If you’re running Windows Server or SQL Server 2008 or 2008 R2, these versions are reaching the end of their support lifecycle on January 14th 2020. Each version is backed by a minimum of 10 years of support (5 years for Mainstream Support and 5 years for Extended Support) including regular security updates.
End of support means the end of security updates, which can cause security and compliance issues and put applications and business at risk.
What are the options:
- Pay for Extended Support Updates
- Move the workload to Azure and get free Extended Support Updates
- Upgrade to system that is in support
- Run at risk with Server 2008 / R2
Lets take a look at each option in a bit more detail:
Pay for Extended Support Updates
For those wishing to continue with the status quo and continue getting security updates (for up to 3 more years) then Microsoft provide the option to purchase this service.
These updates are not provided via the normal Windows update process but rather provided like hotfixes so companies will need a process to check, download, package and then distribute to each server covered by the ESU agreement… (just using Windows updates wont work)
If like most people you are running a virtualised environment, then the ESU costs are calculated from the licenses required to cover the host systems which that virtual machine could be run from.
This option is only available to customers with active software assurance on the server licenses and must continue the software assurance whilst also paying for the Extended Security Updates (ESU). The ESU costs are roughly 75% of the license cost and available in yearly bundles 1, 2 or 3 years…… seriously expensive !!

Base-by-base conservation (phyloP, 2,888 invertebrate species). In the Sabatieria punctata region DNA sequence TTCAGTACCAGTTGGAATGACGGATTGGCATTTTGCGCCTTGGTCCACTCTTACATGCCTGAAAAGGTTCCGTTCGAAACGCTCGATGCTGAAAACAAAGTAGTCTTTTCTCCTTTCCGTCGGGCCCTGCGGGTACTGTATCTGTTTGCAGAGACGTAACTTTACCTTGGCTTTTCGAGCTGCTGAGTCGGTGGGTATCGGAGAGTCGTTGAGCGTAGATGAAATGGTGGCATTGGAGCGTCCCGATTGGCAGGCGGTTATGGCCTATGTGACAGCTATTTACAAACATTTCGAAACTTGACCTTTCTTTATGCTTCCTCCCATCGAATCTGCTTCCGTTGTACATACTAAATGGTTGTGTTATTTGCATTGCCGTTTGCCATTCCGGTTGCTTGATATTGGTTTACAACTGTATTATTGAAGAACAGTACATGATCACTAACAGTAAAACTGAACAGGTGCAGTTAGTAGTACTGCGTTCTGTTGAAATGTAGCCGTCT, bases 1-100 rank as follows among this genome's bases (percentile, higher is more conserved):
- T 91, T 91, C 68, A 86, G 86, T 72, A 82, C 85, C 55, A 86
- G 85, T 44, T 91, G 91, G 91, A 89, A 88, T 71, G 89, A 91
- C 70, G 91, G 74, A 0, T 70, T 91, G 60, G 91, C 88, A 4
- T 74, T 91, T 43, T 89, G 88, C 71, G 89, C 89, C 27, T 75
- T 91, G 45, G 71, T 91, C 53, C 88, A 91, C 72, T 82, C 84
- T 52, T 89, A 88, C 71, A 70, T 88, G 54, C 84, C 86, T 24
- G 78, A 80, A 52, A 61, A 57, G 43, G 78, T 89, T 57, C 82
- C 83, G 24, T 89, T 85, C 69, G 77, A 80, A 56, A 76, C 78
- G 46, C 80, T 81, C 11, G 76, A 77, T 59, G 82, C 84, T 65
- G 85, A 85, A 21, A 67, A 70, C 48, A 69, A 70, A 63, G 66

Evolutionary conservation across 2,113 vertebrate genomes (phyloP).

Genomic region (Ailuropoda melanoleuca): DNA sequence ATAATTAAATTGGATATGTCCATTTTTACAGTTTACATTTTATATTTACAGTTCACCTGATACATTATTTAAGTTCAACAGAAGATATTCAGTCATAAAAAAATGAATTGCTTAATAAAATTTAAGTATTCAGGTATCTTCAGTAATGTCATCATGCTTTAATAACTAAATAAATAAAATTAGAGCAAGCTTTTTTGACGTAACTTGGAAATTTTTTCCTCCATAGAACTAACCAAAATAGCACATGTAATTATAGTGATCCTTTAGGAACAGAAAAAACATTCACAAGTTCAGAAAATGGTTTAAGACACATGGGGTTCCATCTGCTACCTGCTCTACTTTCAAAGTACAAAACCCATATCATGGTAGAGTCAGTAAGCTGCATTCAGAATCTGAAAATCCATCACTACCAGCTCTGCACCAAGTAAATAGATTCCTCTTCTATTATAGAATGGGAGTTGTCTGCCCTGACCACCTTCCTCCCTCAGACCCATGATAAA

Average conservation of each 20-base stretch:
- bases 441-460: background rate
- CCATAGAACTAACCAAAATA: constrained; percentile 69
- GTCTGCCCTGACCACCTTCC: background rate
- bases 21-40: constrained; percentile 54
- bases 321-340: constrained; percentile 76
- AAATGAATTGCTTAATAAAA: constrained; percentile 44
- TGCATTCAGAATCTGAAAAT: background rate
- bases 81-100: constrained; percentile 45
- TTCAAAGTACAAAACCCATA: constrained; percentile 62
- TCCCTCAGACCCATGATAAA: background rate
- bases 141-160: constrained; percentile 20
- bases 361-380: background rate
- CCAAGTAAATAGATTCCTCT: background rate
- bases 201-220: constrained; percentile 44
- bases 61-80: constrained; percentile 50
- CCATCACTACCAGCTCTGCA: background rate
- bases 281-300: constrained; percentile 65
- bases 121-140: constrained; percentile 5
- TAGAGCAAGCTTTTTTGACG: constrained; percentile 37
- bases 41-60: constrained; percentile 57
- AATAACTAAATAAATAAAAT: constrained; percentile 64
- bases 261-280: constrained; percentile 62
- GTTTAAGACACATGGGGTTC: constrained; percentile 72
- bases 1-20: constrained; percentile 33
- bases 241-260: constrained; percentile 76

Move the workload to Azure for free Extended Support Updates
For those companies who cant upgrade their services to take advantage of the newer operating systems before the support date arrives, Microsoft has come up with an interesting solution. – Lift and Shift your system to Azure and get up to 3 years of ESU for free.
Whilst this will still be a challenge for many companies as its the change to their Line of Business Applications which is the problem, Microsoft has got a few tools to help with this process, and whats more most are free.
If migrating your services to an Azure datacenter is still a concern to your IT security teams, then why not consider Azure Stack, and run your own little bit of of Azure in your own datacenter.
Upgrade to a system in support
This is the best option but if it was that simple it would have been upgraded already right ?
Run at risk
This is in effect the “do nothing” option, and carries significant risks.
Fines from regulatory bodies such as the Information Commissioners Office (ICO) following the GDPR guidelines for customer data leaked due to a companies negligence of not updating their systems could be fined as much as 4% of turn over.